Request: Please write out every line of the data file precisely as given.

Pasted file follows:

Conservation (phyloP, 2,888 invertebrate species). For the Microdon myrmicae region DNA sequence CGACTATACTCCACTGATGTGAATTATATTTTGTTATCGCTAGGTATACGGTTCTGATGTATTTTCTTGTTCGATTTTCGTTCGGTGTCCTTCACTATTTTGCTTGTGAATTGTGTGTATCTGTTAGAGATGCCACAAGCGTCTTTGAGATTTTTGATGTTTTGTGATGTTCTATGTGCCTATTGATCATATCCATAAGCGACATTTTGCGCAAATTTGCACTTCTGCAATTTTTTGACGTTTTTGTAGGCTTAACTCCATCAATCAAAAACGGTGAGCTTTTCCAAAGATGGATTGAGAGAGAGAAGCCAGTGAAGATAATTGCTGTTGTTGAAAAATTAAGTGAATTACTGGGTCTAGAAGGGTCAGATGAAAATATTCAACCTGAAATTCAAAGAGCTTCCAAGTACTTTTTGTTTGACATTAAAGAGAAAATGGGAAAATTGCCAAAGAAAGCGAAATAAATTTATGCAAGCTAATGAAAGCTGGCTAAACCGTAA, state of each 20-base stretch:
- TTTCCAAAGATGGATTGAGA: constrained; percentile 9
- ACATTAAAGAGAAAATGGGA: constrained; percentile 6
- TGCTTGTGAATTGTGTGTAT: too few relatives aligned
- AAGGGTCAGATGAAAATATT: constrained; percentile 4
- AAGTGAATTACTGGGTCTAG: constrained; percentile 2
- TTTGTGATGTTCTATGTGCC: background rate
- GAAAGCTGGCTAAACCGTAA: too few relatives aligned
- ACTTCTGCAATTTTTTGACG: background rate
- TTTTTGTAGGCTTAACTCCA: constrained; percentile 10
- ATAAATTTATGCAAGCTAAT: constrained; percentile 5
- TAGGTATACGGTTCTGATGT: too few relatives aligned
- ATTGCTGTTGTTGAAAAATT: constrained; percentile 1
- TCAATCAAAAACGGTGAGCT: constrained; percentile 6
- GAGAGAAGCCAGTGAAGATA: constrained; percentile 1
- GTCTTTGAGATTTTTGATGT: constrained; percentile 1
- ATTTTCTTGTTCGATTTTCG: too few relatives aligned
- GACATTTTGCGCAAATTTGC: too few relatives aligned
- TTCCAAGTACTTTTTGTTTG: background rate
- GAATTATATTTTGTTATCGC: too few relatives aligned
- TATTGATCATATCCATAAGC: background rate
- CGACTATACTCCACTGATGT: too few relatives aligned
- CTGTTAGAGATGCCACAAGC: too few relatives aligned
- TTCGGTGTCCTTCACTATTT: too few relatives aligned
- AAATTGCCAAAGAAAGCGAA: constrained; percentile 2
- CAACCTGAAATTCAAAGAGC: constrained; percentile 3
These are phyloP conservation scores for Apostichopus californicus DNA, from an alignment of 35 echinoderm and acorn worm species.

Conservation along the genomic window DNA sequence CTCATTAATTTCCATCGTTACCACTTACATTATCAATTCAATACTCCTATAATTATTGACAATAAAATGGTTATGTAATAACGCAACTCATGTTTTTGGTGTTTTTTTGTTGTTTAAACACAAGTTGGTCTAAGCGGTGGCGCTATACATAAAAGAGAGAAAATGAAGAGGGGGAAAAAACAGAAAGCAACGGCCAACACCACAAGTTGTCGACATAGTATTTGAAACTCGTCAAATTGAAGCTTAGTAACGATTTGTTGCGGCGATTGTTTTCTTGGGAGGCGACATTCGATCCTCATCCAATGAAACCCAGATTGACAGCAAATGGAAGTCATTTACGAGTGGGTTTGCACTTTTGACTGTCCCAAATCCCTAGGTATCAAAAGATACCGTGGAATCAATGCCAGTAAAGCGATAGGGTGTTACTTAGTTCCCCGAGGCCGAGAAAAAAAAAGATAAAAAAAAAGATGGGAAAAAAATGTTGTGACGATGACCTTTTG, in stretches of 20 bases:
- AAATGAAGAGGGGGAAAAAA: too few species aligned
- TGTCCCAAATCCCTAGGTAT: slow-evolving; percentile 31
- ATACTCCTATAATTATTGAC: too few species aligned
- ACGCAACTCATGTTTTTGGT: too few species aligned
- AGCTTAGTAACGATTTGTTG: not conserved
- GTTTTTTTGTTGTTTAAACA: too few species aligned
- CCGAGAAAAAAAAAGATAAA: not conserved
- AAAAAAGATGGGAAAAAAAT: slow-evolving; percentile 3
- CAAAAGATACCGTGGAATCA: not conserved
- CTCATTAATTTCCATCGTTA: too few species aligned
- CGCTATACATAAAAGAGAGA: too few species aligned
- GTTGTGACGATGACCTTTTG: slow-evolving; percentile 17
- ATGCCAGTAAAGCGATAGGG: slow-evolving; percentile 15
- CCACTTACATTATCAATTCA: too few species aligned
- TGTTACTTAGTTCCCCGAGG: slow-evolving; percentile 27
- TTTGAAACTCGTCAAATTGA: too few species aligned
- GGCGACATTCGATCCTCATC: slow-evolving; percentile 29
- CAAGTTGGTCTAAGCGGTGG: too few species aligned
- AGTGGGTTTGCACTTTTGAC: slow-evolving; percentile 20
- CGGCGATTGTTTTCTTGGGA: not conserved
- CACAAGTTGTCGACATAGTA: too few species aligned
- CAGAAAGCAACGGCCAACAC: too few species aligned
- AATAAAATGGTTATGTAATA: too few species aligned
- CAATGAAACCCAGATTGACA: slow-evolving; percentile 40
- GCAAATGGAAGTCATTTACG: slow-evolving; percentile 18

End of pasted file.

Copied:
Conservation (phyloP, 2,888 invertebrate species). For the Microdon myrmicae region DNA sequence CGACTATACTCCACTGATGTGAATTATATTTTGTTATCGCTAGGTATACGGTTCTGATGTATTTTCTTGTTCGATTTTCGTTCGGTGTCCTTCACTATTTTGCTTGTGAATTGTGTGTATCTGTTAGAGATGCCACAAGCGTCTTTGAGATTTTTGATGTTTTGTGATGTTCTATGTGCCTATTGATCATATCCATAAGCGACATTTTGCGCAAATTTGCACTTCTGCAATTTTTTGACGTTTTTGTAGGCTTAACTCCATCAATCAAAAACGGTGAGCTTTTCCAAAGATGGATTGAGAGAGAGAAGCCAGTGAAGATAATTGCTGTTGTTGAAAAATTAAGTGAATTACTGGGTCTAGAAGGGTCAGATGAAAATATTCAACCTGAAATTCAAAGAGCTTCCAAGTACTTTTTGTTTGACATTAAAGAGAAAATGGGAAAATTGCCAAAGAAAGCGAAATAAATTTATGCAAGCTAATGAAAGCTGGCTAAACCGTAA, state of each 20-base stretch:
- TTTCCAAAGATGGATTGAGA: constrained; percentile 9
- ACATTAAAGAGAAAATGGGA: constrained; percentile 6
- TGCTTGTGAATTGTGTGTAT: too few relatives aligned
- AAGGGTCAGATGAAAATATT: constrained; percentile 4
- AAGTGAATTACTGGGTCTAG: constrained; percentile 2
- TTTGTGATGTTCTATGTGCC: background rate
- GAAAGCTGGCTAAACCGTAA: too few relatives aligned
- ACTTCTGCAATTTTTTGACG: background rate
- TTTTTGTAGGCTTAACTCCA: constrained; percentile 10
- ATAAATTTATGCAAGCTAAT: constrained; percentile 5
- TAGGTATACGGTTCTGATGT: too few relatives aligned
- ATTGCTGTTGTTGAAAAATT: constrained; percentile 1
- TCAATCAAAAACGGTGAGCT: constrained; percentile 6
- GAGAGAAGCCAGTGAAGATA: constrained; percentile 1
- GTCTTTGAGATTTTTGATGT: constrained; percentile 1
- ATTTTCTTGTTCGATTTTCG: too few relatives aligned
- GACATTTTGCGCAAATTTGC: too few relatives aligned
- TTCCAAGTACTTTTTGTTTG: background rate
- GAATTATATTTTGTTATCGC: too few relatives aligned
- TATTGATCATATCCATAAGC: background rate
- CGACTATACTCCACTGATGT: too few relatives aligned
- CTGTTAGAGATGCCACAAGC: too few relatives aligned
- TTCGGTGTCCTTCACTATTT: too few relatives aligned
- AAATTGCCAAAGAAAGCGAA: constrained; percentile 2
- CAACCTGAAATTCAAAGAGC: constrained; percentile 3
These are phyloP conservation scores for Apostichopus californicus DNA, from an alignment of 35 echinoderm and acorn worm species.

Conservation along the genomic window DNA sequence CTCATTAATTTCCATCGTTACCACTTACATTATCAATTCAATACTCCTATAATTATTGACAATAAAATGGTTATGTAATAACGCAACTCATGTTTTTGGTGTTTTTTTGTTGTTTAAACACAAGTTGGTCTAAGCGGTGGCGCTATACATAAAAGAGAGAAAATGAAGAGGGGGAAAAAACAGAAAGCAACGGCCAACACCACAAGTTGTCGACATAGTATTTGAAACTCGTCAAATTGAAGCTTAGTAACGATTTGTTGCGGCGATTGTTTTCTTGGGAGGCGACATTCGATCCTCATCCAATGAAACCCAGATTGACAGCAAATGGAAGTCATTTACGAGTGGGTTTGCACTTTTGACTGTCCCAAATCCCTAGGTATCAAAAGATACCGTGGAATCAATGCCAGTAAAGCGATAGGGTGTTACTTAGTTCCCCGAGGCCGAGAAAAAAAAAGATAAAAAAAAAGATGGGAAAAAAATGTTGTGACGATGACCTTTTG, in stretches of 20 bases:
- AAATGAAGAGGGGGAAAAAA: too few species aligned
- TGTCCCAAATCCCTAGGTAT: slow-evolving; percentile 31
- ATACTCCTATAATTATTGAC: too few species aligned
- ACGCAACTCATGTTTTTGGT: too few species aligned
- AGCTTAGTAACGATTTGTTG: not conserved
- GTTTTTTTGTTGTTTAAACA: too few species aligned
- CCGAGAAAAAAAAAGATAAA: not conserved
- AAAAAAGATGGGAAAAAAAT: slow-evolving; percentile 3
- CAAAAGATACCGTGGAATCA: not conserved
- CTCATTAATTTCCATCGTTA: too few species aligned
- CGCTATACATAAAAGAGAGA: too few species aligned
- GTTGTGACGATGACCTTTTG: slow-evolving; percentile 17
- ATGCCAGTAAAGCGATAGGG: slow-evolving; percentile 15
- CCACTTACATTATCAATTCA: too few species aligned
- TGTTACTTAGTTCCCCGAGG: slow-evolving; percentile 27
- TTTGAAACTCGTCAAATTGA: too few species aligned
- GGCGACATTCGATCCTCATC: slow-evolving; percentile 29
- CAAGTTGGTCTAAGCGGTGG: too few species aligned
- AGTGGGTTTGCACTTTTGAC: slow-evolving; percentile 20
- CGGCGATTGTTTTCTTGGGA: not conserved
- CACAAGTTGTCGACATAGTA: too few species aligned
- CAGAAAGCAACGGCCAACAC: too few species aligned
- AATAAAATGGTTATGTAATA: too few species aligned
- CAATGAAACCCAGATTGACA: slow-evolving; percentile 40
- GCAAATGGAAGTCATTTACG: slow-evolving; percentile 18